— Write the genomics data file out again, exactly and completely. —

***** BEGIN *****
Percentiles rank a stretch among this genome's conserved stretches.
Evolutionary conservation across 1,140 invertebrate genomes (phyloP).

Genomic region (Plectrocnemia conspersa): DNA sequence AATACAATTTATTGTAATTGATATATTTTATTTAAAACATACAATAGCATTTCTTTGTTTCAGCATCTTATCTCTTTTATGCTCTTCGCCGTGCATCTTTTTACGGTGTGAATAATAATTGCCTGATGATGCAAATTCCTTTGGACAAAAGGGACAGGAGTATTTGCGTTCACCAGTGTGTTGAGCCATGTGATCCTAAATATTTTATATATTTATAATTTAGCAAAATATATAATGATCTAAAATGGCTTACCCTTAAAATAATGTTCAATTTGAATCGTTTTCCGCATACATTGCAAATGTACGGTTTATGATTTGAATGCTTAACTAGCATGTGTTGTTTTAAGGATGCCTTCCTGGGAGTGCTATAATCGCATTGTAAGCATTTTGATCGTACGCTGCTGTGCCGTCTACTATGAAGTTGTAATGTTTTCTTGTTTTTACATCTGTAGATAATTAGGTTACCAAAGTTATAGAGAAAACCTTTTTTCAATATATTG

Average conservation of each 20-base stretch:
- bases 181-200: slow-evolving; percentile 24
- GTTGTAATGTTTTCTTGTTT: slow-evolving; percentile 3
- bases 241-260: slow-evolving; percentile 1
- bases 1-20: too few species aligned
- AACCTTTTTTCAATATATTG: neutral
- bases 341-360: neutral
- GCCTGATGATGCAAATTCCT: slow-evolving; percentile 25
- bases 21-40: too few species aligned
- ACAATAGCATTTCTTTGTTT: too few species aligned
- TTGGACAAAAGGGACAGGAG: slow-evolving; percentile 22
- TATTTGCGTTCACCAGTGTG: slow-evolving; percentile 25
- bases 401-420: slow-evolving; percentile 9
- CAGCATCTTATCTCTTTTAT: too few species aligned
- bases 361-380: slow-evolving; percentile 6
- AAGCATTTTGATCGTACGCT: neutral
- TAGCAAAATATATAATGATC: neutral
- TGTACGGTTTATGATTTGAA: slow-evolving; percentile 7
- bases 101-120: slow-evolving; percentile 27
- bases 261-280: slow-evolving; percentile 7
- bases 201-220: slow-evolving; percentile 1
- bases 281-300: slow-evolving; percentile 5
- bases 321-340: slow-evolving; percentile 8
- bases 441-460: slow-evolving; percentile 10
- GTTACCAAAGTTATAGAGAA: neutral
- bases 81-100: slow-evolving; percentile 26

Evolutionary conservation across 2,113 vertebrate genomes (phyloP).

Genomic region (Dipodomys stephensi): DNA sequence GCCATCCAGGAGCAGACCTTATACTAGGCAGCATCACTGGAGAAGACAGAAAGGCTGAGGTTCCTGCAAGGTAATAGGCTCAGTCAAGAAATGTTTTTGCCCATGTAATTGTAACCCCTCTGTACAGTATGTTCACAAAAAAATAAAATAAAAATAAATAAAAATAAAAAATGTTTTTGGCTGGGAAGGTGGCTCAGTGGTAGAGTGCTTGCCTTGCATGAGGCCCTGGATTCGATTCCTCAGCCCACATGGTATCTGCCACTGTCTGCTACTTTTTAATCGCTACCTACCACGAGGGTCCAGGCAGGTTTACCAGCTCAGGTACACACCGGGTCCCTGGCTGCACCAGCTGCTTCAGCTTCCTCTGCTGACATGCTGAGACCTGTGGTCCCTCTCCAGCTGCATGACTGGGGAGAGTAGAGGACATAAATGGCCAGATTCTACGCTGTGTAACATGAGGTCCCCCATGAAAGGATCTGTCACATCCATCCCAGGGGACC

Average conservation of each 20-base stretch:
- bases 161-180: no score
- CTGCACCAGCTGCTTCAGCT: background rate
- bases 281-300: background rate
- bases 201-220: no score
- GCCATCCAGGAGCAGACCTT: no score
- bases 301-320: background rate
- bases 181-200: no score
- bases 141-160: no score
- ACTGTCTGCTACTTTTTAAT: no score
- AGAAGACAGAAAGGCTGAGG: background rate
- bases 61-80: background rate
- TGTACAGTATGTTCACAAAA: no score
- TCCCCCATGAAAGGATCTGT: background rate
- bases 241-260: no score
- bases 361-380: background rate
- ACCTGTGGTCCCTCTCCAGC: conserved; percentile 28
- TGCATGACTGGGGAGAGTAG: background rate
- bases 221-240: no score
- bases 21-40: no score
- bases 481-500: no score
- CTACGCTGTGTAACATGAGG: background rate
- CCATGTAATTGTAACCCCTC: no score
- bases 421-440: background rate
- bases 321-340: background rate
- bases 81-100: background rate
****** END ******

Percentiles rank a stretch among this genome's conserved stretches.
Evolutionary conservation across 1,140 invertebrate genomes (phyloP).

Genomic region (Plectrocnemia conspersa): DNA sequence AATACAATTTATTGTAATTGATATATTTTATTTAAAACATACAATAGCATTTCTTTGTTTCAGCATCTTATCTCTTTTATGCTCTTCGCCGTGCATCTTTTTACGGTGTGAATAATAATTGCCTGATGATGCAAATTCCTTTGGACAAAAGGGACAGGAGTATTTGCGTTCACCAGTGTGTTGAGCCATGTGATCCTAAATATTTTATATATTTATAATTTAGCAAAATATATAATGATCTAAAATGGCTTACCCTTAAAATAATGTTCAATTTGAATCGTTTTCCGCATACATTGCAAATGTACGGTTTATGATTTGAATGCTTAACTAGCATGTGTTGTTTTAAGGATGCCTTCCTGGGAGTGCTATAATCGCATTGTAAGCATTTTGATCGTACGCTGCTGTGCCGTCTACTATGAAGTTGTAATGTTTTCTTGTTTTTACATCTGTAGATAATTAGGTTACCAAAGTTATAGAGAAAACCTTTTTTCAATATATTG

Average conservation of each 20-base stretch:
- bases 181-200: slow-evolving; percentile 24
- GTTGTAATGTTTTCTTGTTT: slow-evolving; percentile 3
- bases 241-260: slow-evolving; percentile 1
- bases 1-20: too few species aligned
- AACCTTTTTTCAATATATTG: neutral
- bases 341-360: neutral
- GCCTGATGATGCAAATTCCT: slow-evolving; percentile 25
- bases 21-40: too few species aligned
- ACAATAGCATTTCTTTGTTT: too few species aligned
- TTGGACAAAAGGGACAGGAG: slow-evolving; percentile 22
- TATTTGCGTTCACCAGTGTG: slow-evolving; percentile 25
- bases 401-420: slow-evolving; percentile 9
- CAGCATCTTATCTCTTTTAT: too few species aligned
- bases 361-380: slow-evolving; percentile 6
- AAGCATTTTGATCGTACGCT: neutral
- TAGCAAAATATATAATGATC: neutral
- TGTACGGTTTATGATTTGAA: slow-evolving; percentile 7
- bases 101-120: slow-evolving; percentile 27
- bases 261-280: slow-evolving; percentile 7
- bases 201-220: slow-evolving; percentile 1
- bases 281-300: slow-evolving; percentile 5
- bases 321-340: slow-evolving; percentile 8
- bases 441-460: slow-evolving; percentile 10
- GTTACCAAAGTTATAGAGAA: neutral
- bases 81-100: slow-evolving; percentile 26

Evolutionary conservation across 2,113 vertebrate genomes (phyloP).

Genomic region (Dipodomys stephensi): DNA sequence GCCATCCAGGAGCAGACCTTATACTAGGCAGCATCACTGGAGAAGACAGAAAGGCTGAGGTTCCTGCAAGGTAATAGGCTCAGTCAAGAAATGTTTTTGCCCATGTAATTGTAACCCCTCTGTACAGTATGTTCACAAAAAAATAAAATAAAAATAAATAAAAATAAAAAATGTTTTTGGCTGGGAAGGTGGCTCAGTGGTAGAGTGCTTGCCTTGCATGAGGCCCTGGATTCGATTCCTCAGCCCACATGGTATCTGCCACTGTCTGCTACTTTTTAATCGCTACCTACCACGAGGGTCCAGGCAGGTTTACCAGCTCAGGTACACACCGGGTCCCTGGCTGCACCAGCTGCTTCAGCTTCCTCTGCTGACATGCTGAGACCTGTGGTCCCTCTCCAGCTGCATGACTGGGGAGAGTAGAGGACATAAATGGCCAGATTCTACGCTGTGTAACATGAGGTCCCCCATGAAAGGATCTGTCACATCCATCCCAGGGGACC

Average conservation of each 20-base stretch:
- bases 161-180: no score
- CTGCACCAGCTGCTTCAGCT: background rate
- bases 281-300: background rate
- bases 201-220: no score
- GCCATCCAGGAGCAGACCTT: no score
- bases 301-320: background rate
- bases 181-200: no score
- bases 141-160: no score
- ACTGTCTGCTACTTTTTAAT: no score
- AGAAGACAGAAAGGCTGAGG: background rate
- bases 61-80: background rate
- TGTACAGTATGTTCACAAAA: no score
- TCCCCCATGAAAGGATCTGT: background rate
- bases 241-260: no score
- bases 361-380: background rate
- ACCTGTGGTCCCTCTCCAGC: conserved; percentile 28
- TGCATGACTGGGGAGAGTAG: background rate
- bases 221-240: no score
- bases 21-40: no score
- bases 481-500: no score
- CTACGCTGTGTAACATGAGG: background rate
- CCATGTAATTGTAACCCCTC: no score
- bases 421-440: background rate
- bases 321-340: background rate
- bases 81-100: background rate